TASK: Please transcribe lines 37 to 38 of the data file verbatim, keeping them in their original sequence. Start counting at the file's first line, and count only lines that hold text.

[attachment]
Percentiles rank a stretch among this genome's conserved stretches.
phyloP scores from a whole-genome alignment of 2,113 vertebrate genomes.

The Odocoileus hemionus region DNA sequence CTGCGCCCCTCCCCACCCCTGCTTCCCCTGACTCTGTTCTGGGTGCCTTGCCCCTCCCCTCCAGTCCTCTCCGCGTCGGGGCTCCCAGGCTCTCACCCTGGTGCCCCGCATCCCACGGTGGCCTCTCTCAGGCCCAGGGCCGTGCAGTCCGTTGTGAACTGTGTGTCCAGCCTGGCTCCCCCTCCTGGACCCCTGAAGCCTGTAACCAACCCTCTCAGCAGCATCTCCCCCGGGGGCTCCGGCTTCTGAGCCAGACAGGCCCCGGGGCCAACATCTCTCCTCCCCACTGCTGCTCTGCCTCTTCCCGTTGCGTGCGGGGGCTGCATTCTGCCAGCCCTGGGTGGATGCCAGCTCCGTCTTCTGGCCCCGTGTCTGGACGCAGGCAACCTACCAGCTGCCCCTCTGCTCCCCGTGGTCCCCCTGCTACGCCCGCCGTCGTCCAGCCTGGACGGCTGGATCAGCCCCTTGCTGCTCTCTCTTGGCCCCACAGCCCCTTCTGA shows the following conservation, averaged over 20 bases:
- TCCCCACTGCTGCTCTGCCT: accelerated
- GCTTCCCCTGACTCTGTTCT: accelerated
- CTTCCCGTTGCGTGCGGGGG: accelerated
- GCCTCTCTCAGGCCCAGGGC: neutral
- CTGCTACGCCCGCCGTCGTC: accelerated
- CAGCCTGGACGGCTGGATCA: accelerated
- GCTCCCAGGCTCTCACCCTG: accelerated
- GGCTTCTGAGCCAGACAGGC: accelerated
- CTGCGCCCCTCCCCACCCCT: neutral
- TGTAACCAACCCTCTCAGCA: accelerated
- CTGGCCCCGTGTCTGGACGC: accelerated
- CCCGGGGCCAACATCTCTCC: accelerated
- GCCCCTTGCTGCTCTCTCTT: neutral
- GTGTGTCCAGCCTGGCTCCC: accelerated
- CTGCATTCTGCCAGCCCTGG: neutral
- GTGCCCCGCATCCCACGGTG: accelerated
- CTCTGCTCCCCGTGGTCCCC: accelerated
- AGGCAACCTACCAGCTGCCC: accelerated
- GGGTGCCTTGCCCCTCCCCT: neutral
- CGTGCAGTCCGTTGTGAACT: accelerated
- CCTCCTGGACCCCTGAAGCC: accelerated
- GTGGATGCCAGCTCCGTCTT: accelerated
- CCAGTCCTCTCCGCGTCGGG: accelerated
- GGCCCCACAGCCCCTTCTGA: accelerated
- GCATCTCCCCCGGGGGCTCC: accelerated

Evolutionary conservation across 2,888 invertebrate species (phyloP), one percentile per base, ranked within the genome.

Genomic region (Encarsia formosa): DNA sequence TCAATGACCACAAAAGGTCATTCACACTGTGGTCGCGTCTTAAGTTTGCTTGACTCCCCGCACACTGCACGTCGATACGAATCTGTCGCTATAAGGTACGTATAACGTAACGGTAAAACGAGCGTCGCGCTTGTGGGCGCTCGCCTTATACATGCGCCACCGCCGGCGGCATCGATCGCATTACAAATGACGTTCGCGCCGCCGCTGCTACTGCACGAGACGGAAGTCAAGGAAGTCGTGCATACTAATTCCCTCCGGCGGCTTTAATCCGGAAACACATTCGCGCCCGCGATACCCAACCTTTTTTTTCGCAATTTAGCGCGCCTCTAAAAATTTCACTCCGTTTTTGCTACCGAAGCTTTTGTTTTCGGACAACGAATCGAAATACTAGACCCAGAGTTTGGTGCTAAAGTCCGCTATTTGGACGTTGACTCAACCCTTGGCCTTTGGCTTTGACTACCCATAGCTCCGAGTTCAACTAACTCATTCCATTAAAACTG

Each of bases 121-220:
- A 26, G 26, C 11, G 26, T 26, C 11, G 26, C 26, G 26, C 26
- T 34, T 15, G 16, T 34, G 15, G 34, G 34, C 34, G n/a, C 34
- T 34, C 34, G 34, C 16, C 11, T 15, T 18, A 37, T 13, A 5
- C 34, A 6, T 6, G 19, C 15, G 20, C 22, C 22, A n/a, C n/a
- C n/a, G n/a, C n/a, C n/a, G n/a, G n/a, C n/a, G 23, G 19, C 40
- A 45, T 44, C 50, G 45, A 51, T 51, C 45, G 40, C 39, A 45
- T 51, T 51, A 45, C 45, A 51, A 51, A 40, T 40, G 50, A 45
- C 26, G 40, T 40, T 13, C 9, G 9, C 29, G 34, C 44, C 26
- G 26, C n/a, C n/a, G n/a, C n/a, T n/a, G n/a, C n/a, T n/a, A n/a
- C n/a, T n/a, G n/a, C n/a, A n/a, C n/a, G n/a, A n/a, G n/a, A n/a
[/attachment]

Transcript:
- A 45, T 44, C 50, G 45, A 51, T 51, C 45, G 40, C 39, A 45
- T 51, T 51, A 45, C 45, A 51, A 51, A 40, T 40, G 50, A 45